Governors of three states have signed “Freedom Acts” prohibiting implementation of federal health care reform legislation as resistance to the Health Care Reform Act surfaces in state governments.
Utah Gov. Gary Herbert signed H.B. 67 into law last week, which “prohibits an individual in this state from being required to purchase health insurance,” and authorizes the state legislature to approve or deny federal reform legislation.
Virginia Gov. Bob McDonnell signed similar legislation—the Virginia Health Care Freedom Act—in Richmond on March 24, and Idaho's Gov. Otter signed the Idaho Health Freedom Act on March 17.
Otter stated that the people of Idaho “won’t be subject to another federal mandate or turn over another part of their life to government control,” according to a March 17 news release posted on his Web site.
Oklahoma and Arizona will have such measures appear on the November ballot, and as many as 41 states have similar legislation proposed, according to the American Legislative Exchange Council (ALEC), a free markets, limited government organization.
In South Carolina, Lt. Gov. Andre Bauer is asking state lawmakers to support a resolution calling for a constitutional convention to amend the Constitution and overturn “socialized medicine.”
“The freedoms we have enjoyed in our lifetimes are being steadily eroded, and future generations will suffer the consequences,” Mr. Bauer stated in a letter sent to the state's General Assembly March 25, referring to the health care reform legislation's mandate of required health insurance coverage.
The convention process for amendment is outlined in Article V of the Constitution, requiring two-thirds, or 34 of the states to call, or “apply,” for the convention.
The Article V process has never been used to amend the Constitution, but the threat of it is believed to be behind the passage of a few amendments historically in Congress, which required a two-thirds majority vote.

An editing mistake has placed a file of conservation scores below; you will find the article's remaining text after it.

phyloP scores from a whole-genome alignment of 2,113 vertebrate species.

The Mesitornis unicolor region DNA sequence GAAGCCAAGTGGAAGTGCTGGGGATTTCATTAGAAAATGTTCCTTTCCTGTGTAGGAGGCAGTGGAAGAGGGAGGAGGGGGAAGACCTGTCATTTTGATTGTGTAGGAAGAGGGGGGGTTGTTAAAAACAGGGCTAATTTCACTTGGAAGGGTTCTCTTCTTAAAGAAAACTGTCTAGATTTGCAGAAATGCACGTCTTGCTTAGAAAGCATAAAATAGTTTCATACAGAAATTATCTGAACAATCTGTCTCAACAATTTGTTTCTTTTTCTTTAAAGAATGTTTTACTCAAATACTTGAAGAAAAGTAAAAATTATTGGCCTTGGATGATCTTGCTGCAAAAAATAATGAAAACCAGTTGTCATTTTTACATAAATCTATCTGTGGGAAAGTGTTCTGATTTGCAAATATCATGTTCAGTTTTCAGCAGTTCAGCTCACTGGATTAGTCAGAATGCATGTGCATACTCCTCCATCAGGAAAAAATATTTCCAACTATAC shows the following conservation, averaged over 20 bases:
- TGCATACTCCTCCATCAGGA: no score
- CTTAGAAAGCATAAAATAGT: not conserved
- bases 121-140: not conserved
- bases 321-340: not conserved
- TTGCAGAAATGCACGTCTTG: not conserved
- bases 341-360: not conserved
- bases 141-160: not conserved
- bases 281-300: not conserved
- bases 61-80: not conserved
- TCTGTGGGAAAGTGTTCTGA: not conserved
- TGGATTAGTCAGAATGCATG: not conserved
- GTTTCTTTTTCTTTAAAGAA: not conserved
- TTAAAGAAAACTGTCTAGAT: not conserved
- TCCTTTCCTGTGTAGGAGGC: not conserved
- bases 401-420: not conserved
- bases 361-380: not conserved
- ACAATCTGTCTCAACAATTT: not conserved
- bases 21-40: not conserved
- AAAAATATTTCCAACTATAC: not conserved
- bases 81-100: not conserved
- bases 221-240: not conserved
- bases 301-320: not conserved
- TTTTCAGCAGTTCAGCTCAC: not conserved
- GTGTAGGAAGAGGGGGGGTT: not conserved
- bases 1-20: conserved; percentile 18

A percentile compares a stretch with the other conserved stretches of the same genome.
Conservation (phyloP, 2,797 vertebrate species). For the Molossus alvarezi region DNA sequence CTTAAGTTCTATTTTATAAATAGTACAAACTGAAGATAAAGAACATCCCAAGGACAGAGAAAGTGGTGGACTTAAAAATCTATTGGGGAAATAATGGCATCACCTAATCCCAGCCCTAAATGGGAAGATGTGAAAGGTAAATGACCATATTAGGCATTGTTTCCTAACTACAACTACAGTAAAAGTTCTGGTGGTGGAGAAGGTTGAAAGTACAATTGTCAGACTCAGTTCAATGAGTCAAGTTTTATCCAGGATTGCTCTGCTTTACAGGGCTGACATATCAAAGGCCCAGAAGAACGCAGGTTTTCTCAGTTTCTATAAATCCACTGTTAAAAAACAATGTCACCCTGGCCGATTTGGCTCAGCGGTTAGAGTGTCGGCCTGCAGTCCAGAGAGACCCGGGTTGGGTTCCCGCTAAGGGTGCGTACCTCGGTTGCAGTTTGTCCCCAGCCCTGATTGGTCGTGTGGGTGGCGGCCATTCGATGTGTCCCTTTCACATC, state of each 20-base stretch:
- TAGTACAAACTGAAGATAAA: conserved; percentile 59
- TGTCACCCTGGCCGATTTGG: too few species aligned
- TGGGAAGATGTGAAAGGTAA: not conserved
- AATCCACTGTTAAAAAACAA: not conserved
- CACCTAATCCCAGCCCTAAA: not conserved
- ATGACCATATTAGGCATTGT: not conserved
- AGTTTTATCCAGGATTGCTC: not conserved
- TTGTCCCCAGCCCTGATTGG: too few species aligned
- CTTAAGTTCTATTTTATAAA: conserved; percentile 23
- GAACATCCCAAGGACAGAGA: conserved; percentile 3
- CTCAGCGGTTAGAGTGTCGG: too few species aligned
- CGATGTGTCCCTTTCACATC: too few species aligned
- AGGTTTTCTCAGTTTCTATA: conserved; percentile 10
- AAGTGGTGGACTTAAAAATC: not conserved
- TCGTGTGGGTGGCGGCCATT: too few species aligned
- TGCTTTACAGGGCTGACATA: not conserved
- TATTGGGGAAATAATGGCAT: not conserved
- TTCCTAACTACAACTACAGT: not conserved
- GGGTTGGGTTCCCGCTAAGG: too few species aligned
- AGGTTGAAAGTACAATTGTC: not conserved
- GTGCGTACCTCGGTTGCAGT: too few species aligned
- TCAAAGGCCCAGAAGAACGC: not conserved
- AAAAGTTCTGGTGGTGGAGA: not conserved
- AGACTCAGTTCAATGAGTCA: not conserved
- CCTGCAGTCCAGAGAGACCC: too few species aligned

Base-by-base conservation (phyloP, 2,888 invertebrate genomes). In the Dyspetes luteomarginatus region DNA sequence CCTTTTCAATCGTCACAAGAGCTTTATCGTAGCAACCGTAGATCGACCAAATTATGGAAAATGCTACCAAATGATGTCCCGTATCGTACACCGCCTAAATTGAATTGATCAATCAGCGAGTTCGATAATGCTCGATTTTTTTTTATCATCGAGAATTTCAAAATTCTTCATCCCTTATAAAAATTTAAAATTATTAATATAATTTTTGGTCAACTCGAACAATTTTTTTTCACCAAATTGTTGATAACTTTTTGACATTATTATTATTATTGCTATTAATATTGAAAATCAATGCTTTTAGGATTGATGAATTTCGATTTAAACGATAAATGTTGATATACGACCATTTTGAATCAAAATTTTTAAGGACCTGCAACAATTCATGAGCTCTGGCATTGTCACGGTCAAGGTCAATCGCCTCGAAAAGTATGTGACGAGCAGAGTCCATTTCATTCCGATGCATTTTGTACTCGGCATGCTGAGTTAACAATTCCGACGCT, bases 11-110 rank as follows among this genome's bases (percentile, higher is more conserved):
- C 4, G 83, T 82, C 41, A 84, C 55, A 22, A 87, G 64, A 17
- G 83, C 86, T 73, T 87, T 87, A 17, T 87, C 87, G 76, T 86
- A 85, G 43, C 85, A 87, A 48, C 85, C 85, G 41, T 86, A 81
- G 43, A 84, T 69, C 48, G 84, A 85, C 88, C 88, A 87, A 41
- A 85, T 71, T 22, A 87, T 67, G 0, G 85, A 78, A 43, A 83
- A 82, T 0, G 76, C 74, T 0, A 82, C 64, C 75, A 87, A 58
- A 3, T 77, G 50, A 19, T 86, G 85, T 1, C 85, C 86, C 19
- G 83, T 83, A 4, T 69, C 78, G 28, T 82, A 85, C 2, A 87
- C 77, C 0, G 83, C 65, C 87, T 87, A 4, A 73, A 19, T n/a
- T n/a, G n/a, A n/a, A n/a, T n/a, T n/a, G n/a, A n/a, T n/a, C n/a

The foundation of this resistance to the recent Health Care Reform Act is a belief that the new law oversteps the constitutionally-defined boundaries of the federal government, infringing on the rights and power of individual states.
Supporters of states' rights principles and limited federal power—echoed in Tea Party movement tenets—point to the 10th Amendment to the U.S. Constitution, which implies that powers not granted to the federal government are retained by the states and their citizens:
'The powers not delegated to the United States by the Constitution, nor prohibited by it to the states, are reserved to the states respectively, or to the people.'
Historically, the U.S. Supreme Court rarely overturns federal law based on 10th Amendment arguments, with one recent exception being a 1997 Printz v. United States ruling that declared certain interim provisions of the Brady Handgun Violence Prevention Act unconstitutional.
A sign that Tea Party ideals and influence may be a factor in upcoming November elections is President Obama's nod to the group and its concerns in a Tuesday interview with Matt Lauer, on NBC's "Today Show."
The president said that the group had “mainstream, legitimate concerns” over government measures and spending, and that legislative steps—such as the recent economic bailout—fed a sense that the federal government was “taking on too much” and “things were out of control.”
The president concluded that as his administration tackled deficit issues and other issues in the future, Tea Party membership would dissipate as concerns were addressed.